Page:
Imagine you're invited to your friend's house. But when you get there, instead of getting to spend time with your friend, you end up spending time with her cloned robot. Not quite the fun time you had in mind, right?
Now imagine you're out and about, running your errands and basically just adulting your way through the day, when you come across someone who seems interesting. Maybe you have a couple things in common. So you introduce yourself and a few minutes later, you've made a new friend! Except that a few minutes after that your new friend has shown up at your house wearing a sandwich board about how much he or she appreciates you and, hey — while you're stuck and captive, how about buying that new book he or she just wrote?
Think back to a time when you had to call a company to complain about something: bad service, faulty product, weird bill. Whatever it was, think about how you felt when you heard the person on the other end of the phone repeating the same, cookie-cutter scripted responses over and over again.
Or how frustrated you get when you call someplace only to get lost in their “Interactive Voice Response” system because the computer on the other end couldn't understand you when you said “Billing.”
Automation can suck. For the most part, people hate it. But only when they have to physically interact with it. Automation is wonderful when it comes to things like direct deposit, DVR, or central air conditioning.
Automation Doesn't Have to Suck
Maybe that's why so many people tend to cringe when they think of social media automation. They don't mind, so much, that your email is set to automatically send them a receipt when they've made a purchase, but they wince if you send an automatic thank you note. So let's take a few minutes to look at some of the myths surrounding social media automation.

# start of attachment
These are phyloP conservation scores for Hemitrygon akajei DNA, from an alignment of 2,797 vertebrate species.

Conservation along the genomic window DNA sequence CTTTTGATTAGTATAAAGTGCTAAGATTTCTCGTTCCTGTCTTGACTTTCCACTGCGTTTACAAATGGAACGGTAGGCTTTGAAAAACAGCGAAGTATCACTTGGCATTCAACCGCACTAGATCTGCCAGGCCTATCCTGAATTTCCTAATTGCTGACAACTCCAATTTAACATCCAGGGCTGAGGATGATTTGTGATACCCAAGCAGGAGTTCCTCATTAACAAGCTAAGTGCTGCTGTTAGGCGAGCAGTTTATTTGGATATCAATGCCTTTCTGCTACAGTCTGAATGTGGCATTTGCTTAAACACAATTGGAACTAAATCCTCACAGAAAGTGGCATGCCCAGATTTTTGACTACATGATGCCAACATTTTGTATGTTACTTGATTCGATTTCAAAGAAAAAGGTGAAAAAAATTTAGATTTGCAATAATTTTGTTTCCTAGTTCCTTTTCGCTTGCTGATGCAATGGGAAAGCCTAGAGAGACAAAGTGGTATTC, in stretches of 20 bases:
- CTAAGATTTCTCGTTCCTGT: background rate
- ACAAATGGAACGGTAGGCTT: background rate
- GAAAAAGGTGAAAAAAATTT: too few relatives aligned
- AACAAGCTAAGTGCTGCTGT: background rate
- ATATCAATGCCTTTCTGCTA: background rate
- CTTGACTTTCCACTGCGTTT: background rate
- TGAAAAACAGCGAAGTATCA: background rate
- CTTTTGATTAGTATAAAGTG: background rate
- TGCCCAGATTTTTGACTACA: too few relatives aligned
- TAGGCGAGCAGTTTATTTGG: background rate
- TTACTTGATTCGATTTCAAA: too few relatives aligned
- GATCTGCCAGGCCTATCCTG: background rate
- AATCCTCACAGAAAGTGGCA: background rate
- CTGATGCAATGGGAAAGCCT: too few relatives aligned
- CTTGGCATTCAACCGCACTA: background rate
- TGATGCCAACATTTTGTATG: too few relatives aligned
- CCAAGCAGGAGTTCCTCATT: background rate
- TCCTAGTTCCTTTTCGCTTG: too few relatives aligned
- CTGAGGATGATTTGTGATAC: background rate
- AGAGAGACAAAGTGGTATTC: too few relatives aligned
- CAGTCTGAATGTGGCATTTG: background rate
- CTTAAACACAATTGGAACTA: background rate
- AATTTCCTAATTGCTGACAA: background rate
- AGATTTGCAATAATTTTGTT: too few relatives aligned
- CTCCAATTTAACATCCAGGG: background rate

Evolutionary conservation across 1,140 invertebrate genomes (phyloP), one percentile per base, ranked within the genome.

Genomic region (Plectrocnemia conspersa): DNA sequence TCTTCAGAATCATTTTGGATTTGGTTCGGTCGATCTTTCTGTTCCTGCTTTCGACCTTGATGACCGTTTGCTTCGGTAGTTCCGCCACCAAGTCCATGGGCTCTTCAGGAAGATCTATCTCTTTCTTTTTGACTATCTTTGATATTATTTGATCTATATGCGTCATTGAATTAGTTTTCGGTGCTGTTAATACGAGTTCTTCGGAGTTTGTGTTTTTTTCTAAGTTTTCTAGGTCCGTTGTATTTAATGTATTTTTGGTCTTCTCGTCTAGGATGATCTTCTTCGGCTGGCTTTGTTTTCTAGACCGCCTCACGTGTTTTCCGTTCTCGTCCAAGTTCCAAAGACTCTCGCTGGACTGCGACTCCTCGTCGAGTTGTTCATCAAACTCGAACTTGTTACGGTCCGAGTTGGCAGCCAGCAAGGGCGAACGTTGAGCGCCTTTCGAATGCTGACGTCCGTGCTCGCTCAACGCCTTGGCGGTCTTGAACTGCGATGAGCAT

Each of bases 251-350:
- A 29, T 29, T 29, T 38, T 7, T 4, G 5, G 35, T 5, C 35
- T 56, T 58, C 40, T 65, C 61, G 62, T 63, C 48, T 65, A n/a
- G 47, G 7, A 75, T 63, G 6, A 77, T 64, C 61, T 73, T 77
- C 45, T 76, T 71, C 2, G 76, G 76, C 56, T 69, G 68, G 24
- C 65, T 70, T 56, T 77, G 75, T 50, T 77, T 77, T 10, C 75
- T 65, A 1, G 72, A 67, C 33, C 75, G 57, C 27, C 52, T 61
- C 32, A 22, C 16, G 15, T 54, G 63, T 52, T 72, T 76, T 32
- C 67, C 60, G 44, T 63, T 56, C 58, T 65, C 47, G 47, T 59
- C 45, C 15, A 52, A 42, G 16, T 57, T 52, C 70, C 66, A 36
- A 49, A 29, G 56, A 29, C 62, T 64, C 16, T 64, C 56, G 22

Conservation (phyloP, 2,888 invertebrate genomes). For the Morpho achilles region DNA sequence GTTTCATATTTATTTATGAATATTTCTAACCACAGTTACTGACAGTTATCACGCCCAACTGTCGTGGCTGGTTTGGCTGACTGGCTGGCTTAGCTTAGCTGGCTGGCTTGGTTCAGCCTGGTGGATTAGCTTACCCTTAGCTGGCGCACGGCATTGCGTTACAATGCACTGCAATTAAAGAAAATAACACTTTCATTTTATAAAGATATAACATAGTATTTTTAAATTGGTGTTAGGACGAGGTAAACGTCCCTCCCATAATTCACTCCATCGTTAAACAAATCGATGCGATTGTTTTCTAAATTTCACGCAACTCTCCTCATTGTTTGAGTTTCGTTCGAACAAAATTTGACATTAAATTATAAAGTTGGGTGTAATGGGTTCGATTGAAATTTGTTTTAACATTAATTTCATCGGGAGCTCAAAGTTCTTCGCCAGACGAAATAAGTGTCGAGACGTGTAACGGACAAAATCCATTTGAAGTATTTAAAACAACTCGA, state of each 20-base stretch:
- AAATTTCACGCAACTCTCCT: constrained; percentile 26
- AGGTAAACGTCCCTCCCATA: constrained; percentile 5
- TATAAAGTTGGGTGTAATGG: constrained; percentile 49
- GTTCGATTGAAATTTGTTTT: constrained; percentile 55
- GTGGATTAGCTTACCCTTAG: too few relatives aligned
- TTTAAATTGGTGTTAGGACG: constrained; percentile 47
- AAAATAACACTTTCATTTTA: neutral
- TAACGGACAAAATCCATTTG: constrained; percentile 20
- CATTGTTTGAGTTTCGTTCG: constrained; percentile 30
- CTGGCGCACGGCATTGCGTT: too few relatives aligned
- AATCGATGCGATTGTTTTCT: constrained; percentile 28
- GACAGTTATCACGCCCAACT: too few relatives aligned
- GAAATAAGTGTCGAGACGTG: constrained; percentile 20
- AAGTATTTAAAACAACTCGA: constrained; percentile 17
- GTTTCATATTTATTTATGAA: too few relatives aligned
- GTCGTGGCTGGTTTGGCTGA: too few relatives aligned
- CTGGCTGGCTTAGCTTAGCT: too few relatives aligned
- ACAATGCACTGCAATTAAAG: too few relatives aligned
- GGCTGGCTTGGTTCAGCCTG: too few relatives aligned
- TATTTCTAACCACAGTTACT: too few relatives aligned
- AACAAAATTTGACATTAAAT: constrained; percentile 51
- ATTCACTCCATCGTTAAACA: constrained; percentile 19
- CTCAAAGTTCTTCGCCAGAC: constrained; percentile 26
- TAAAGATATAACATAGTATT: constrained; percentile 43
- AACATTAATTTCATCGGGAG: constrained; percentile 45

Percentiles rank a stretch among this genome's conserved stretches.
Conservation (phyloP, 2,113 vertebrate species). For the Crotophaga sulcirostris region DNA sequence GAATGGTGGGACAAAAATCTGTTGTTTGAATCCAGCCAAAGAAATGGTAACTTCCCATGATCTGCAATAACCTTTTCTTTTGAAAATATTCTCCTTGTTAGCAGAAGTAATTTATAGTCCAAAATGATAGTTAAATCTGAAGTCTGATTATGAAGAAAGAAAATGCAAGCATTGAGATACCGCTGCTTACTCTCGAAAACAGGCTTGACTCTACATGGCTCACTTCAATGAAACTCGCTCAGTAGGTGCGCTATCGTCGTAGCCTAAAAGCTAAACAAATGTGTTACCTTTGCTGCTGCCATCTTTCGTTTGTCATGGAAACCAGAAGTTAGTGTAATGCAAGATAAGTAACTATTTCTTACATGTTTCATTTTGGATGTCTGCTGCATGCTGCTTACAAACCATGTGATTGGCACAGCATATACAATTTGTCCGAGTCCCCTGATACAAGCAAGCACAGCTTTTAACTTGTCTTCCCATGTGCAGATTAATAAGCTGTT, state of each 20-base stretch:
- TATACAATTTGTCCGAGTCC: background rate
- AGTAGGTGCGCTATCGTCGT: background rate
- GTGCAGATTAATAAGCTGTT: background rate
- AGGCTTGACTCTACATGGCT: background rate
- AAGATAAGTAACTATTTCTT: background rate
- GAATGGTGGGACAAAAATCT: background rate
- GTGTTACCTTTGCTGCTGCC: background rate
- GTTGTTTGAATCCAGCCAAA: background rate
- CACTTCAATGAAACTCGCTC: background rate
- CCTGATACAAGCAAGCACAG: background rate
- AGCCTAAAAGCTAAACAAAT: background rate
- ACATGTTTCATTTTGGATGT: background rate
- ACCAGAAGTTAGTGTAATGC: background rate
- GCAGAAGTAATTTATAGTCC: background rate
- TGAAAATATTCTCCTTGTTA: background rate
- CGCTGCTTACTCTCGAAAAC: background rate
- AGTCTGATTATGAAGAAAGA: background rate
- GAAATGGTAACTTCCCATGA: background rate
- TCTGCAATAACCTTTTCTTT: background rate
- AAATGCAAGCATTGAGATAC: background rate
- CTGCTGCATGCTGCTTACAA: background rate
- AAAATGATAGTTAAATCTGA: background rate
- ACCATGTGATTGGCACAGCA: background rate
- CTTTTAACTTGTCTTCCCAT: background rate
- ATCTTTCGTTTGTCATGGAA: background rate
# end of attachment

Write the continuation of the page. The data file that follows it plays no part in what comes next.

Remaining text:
1. You can't engage with your audience if you use automation. This has to be one of the most common opinions I hear about social media automation, and it's simply not true. When I look around my social media platforms, do you know what I see? Updates. Tips, hints, check out my blog, check out this article I found, top ten lists, funny cat videos, stupid people videos, and look at what we ate for supper tonight. So let me ask you, if any of those had been posted by a person sitting at a computer rather than scheduled using an automation tool… would you have noticed?
No. The answer is no. Would you have ignored it?
No. Again, the answer is no.
People have a tendency to frown at the thought of automating social media, but the truth is automating certain aspects of social media can actually increase engagement because it allows you to post more regularly during the times your audience is likely to be online.
2. You can't be in the moment if you automate, so your updates will be obsolete. This myth perplexes me, mainly because I can't wrap my head around why a scheduled facebook post would be obsolete. I mean, just how far in advance do people think we are automating things? Months? Years?
At most, people automate social media updates about a week out, but usually closer to 2-3 days out. So I'm pretty sure my funny cat videos will be just as relevant on Thursday as they would have been on Monday. And if you are posting updates that are useful and interesting to your audience, they are always relevant.
3. It's a lazy way of marketing. I'm not even sure where this myth comes from, but I've heard it and so it gets a spot on my list. For some reason, people cringe at the idea that you are sitting and relaxing at home while your sales group on Facebook just announced a major sale. Or if you're holding a direct sales party and actually getting to sit and enjoy it rather than running around and working at it. The truth is, there is no difference in the amount of effort that goes into automation versus real time posts. Whether you spend an hour writing, searching, and scheduling your posts ahead for the week, or spend 10 minutes several times a week posting the exact same thing.